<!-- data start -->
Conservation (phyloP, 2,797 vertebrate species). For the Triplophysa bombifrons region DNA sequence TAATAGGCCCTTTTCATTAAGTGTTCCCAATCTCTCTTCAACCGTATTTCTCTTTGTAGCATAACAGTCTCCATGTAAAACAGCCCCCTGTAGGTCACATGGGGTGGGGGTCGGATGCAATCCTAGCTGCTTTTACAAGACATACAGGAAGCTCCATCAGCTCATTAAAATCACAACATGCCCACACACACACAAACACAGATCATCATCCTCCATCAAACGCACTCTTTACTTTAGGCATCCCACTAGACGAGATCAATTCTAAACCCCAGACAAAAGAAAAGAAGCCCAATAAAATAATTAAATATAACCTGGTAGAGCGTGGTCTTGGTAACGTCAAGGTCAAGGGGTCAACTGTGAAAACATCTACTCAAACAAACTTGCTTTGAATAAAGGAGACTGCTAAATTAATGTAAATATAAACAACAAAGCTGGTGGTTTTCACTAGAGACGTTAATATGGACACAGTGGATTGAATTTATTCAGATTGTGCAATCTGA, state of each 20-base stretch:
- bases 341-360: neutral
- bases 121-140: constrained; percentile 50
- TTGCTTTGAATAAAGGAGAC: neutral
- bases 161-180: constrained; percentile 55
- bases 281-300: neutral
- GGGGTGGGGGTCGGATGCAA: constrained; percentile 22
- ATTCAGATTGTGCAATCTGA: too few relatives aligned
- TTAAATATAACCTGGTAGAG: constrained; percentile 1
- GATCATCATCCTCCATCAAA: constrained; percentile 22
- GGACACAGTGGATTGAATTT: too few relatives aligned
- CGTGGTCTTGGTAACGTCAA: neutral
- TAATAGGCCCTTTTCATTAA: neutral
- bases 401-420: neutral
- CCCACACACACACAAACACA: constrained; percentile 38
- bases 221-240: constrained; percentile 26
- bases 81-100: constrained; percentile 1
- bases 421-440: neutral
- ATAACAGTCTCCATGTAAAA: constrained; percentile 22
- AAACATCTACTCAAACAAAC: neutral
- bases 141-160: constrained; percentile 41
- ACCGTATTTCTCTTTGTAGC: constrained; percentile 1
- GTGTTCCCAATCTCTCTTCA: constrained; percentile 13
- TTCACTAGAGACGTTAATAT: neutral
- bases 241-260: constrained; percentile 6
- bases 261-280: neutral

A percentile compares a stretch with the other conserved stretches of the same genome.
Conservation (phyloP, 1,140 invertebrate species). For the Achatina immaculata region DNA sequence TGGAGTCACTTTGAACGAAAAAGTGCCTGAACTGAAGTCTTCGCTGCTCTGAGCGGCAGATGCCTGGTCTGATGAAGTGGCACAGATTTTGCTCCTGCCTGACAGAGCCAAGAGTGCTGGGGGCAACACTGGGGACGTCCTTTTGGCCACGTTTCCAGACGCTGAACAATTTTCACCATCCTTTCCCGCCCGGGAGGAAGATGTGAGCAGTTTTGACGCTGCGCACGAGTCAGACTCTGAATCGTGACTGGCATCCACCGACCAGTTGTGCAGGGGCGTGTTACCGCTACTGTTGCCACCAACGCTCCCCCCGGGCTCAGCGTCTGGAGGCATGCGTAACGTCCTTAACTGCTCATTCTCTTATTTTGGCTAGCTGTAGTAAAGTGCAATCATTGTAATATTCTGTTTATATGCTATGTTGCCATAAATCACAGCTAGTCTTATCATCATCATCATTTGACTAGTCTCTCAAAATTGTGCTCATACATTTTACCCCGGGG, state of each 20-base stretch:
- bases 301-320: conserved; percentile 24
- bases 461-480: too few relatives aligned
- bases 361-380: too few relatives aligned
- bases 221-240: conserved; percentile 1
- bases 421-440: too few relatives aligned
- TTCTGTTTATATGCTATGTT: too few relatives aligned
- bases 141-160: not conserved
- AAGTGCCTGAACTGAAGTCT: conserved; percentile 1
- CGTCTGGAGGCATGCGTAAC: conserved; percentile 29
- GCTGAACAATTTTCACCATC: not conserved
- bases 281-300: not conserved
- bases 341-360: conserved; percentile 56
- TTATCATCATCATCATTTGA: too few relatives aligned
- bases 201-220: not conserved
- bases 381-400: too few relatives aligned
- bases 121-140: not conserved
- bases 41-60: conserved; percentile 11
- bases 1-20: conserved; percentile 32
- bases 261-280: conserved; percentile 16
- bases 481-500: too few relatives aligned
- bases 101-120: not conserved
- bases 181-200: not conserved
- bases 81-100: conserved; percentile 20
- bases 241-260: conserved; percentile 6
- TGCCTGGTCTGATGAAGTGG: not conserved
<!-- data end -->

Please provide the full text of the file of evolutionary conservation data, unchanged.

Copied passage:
Conservation (phyloP, 2,797 vertebrate species). For the Triplophysa bombifrons region DNA sequence TAATAGGCCCTTTTCATTAAGTGTTCCCAATCTCTCTTCAACCGTATTTCTCTTTGTAGCATAACAGTCTCCATGTAAAACAGCCCCCTGTAGGTCACATGGGGTGGGGGTCGGATGCAATCCTAGCTGCTTTTACAAGACATACAGGAAGCTCCATCAGCTCATTAAAATCACAACATGCCCACACACACACAAACACAGATCATCATCCTCCATCAAACGCACTCTTTACTTTAGGCATCCCACTAGACGAGATCAATTCTAAACCCCAGACAAAAGAAAAGAAGCCCAATAAAATAATTAAATATAACCTGGTAGAGCGTGGTCTTGGTAACGTCAAGGTCAAGGGGTCAACTGTGAAAACATCTACTCAAACAAACTTGCTTTGAATAAAGGAGACTGCTAAATTAATGTAAATATAAACAACAAAGCTGGTGGTTTTCACTAGAGACGTTAATATGGACACAGTGGATTGAATTTATTCAGATTGTGCAATCTGA, state of each 20-base stretch:
- bases 341-360: neutral
- bases 121-140: constrained; percentile 50
- TTGCTTTGAATAAAGGAGAC: neutral
- bases 161-180: constrained; percentile 55
- bases 281-300: neutral
- GGGGTGGGGGTCGGATGCAA: constrained; percentile 22
- ATTCAGATTGTGCAATCTGA: too few relatives aligned
- TTAAATATAACCTGGTAGAG: constrained; percentile 1
- GATCATCATCCTCCATCAAA: constrained; percentile 22
- GGACACAGTGGATTGAATTT: too few relatives aligned
- CGTGGTCTTGGTAACGTCAA: neutral
- TAATAGGCCCTTTTCATTAA: neutral
- bases 401-420: neutral
- CCCACACACACACAAACACA: constrained; percentile 38
- bases 221-240: constrained; percentile 26
- bases 81-100: constrained; percentile 1
- bases 421-440: neutral
- ATAACAGTCTCCATGTAAAA: constrained; percentile 22
- AAACATCTACTCAAACAAAC: neutral
- bases 141-160: constrained; percentile 41
- ACCGTATTTCTCTTTGTAGC: constrained; percentile 1
- GTGTTCCCAATCTCTCTTCA: constrained; percentile 13
- TTCACTAGAGACGTTAATAT: neutral
- bases 241-260: constrained; percentile 6
- bases 261-280: neutral

A percentile compares a stretch with the other conserved stretches of the same genome.
Conservation (phyloP, 1,140 invertebrate species). For the Achatina immaculata region DNA sequence TGGAGTCACTTTGAACGAAAAAGTGCCTGAACTGAAGTCTTCGCTGCTCTGAGCGGCAGATGCCTGGTCTGATGAAGTGGCACAGATTTTGCTCCTGCCTGACAGAGCCAAGAGTGCTGGGGGCAACACTGGGGACGTCCTTTTGGCCACGTTTCCAGACGCTGAACAATTTTCACCATCCTTTCCCGCCCGGGAGGAAGATGTGAGCAGTTTTGACGCTGCGCACGAGTCAGACTCTGAATCGTGACTGGCATCCACCGACCAGTTGTGCAGGGGCGTGTTACCGCTACTGTTGCCACCAACGCTCCCCCCGGGCTCAGCGTCTGGAGGCATGCGTAACGTCCTTAACTGCTCATTCTCTTATTTTGGCTAGCTGTAGTAAAGTGCAATCATTGTAATATTCTGTTTATATGCTATGTTGCCATAAATCACAGCTAGTCTTATCATCATCATCATTTGACTAGTCTCTCAAAATTGTGCTCATACATTTTACCCCGGGG, state of each 20-base stretch:
- bases 301-320: conserved; percentile 24
- bases 461-480: too few relatives aligned
- bases 361-380: too few relatives aligned
- bases 221-240: conserved; percentile 1
- bases 421-440: too few relatives aligned
- TTCTGTTTATATGCTATGTT: too few relatives aligned
- bases 141-160: not conserved
- AAGTGCCTGAACTGAAGTCT: conserved; percentile 1
- CGTCTGGAGGCATGCGTAAC: conserved; percentile 29
- GCTGAACAATTTTCACCATC: not conserved
- bases 281-300: not conserved
- bases 341-360: conserved; percentile 56
- TTATCATCATCATCATTTGA: too few relatives aligned
- bases 201-220: not conserved
- bases 381-400: too few relatives aligned
- bases 121-140: not conserved
- bases 41-60: conserved; percentile 11
- bases 1-20: conserved; percentile 32
- bases 261-280: conserved; percentile 16
- bases 481-500: too few relatives aligned
- bases 101-120: not conserved
- bases 181-200: not conserved
- bases 81-100: conserved; percentile 20
- bases 241-260: conserved; percentile 6
- TGCCTGGTCTGATGAAGTGG: not conserved